Re: English question
|From:||Josh Roth <fuscian@...>|
|Date:||Friday, November 30, 2001, 6:10|
In a message dated 11/29/01 5:39:06 PM, agricola@WAM.UMD.EDU writes:
>Am 28.11.01, Josh Roth yscrifef:
>> I don't think it's an adjective. Some verbs can take adjective after
>> "He felt good."
>That _is_ an adverb.
>> "He was good."
>> but you can't say (or at least I can't):
>> *"He voted good."
>Cos you speak "Good" English.
>> If you can't use the adjective "good" here, you shouldn't
>> be able to use other adjectives either. You have to use an adverb form:
>> voted well."
>For a lot of us, "good" _is_ and adverb form!
>> Josh Roth
>Bethez gwaz vaz ha leal.
Are you saying it's not an adjective period, or that while it may be for me,
it's not for others?
If the former, what's your definition of an adverb? Or rather, why is "good"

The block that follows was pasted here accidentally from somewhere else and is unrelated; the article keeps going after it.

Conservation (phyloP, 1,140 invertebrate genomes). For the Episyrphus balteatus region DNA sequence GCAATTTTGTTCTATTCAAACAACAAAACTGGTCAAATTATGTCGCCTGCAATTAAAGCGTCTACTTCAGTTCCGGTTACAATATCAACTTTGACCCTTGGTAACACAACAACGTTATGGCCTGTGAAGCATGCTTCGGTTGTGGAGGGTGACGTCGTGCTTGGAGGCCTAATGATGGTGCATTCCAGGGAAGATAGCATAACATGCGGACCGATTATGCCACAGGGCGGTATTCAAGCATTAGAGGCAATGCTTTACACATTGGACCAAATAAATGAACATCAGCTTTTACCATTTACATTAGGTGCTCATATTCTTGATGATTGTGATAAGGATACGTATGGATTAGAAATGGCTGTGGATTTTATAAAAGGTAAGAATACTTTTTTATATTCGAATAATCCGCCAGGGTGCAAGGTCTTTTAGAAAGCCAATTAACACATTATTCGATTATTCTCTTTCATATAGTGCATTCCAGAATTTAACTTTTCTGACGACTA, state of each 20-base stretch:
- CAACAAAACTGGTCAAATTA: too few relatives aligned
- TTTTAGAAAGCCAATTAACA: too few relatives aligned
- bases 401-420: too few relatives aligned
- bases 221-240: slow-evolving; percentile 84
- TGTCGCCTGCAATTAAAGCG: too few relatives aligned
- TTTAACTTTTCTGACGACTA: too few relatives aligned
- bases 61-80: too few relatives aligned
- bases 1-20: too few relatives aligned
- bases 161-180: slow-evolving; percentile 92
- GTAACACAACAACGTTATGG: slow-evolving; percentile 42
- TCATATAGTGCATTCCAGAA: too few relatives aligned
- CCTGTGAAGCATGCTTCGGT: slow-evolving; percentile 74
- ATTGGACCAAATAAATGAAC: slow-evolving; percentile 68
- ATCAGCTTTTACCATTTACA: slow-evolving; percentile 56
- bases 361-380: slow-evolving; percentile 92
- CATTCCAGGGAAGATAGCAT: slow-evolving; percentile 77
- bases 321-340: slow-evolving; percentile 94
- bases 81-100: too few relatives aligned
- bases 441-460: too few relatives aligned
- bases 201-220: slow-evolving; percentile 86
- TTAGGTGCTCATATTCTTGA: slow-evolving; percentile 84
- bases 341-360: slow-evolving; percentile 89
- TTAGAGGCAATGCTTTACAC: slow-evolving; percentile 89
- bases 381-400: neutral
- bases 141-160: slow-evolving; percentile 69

an adverb there? Are you saying it because you believe in any V x situation,
x must be an adverb, or in other words, adjectives just can't come after
verbs, so if it comes after a verb it must be an adverb? Or some other reason
? In my speech, I can't use "good" where I can use other words I know to be
adverbs (e.g. He reads slowly vs. *He reads good) but I can use it where I
can use other words I know to be adjectives, unless I've been wrong about
their identity this whole time (e.g. He reads a difficult book, He reads a
Even with the same example as above:
He felt happy.
He felt fashionable.
He felt good.
*He felt happily.
*He felt fashionably.
?He felt well. -This is OK for me because of hypercorrection due to
prescriptivist teachers (or was it my mother?) who said you need an adverb,
not an adjective, after a verb - if not for that, I'm sure it wouldn't be.
I'd say, in fact, that "well" in this case (if the sentence is taken to mean
"He felt good" rather than "He felt [certain phsyical objects] with
exceptional ability") is really an adjective.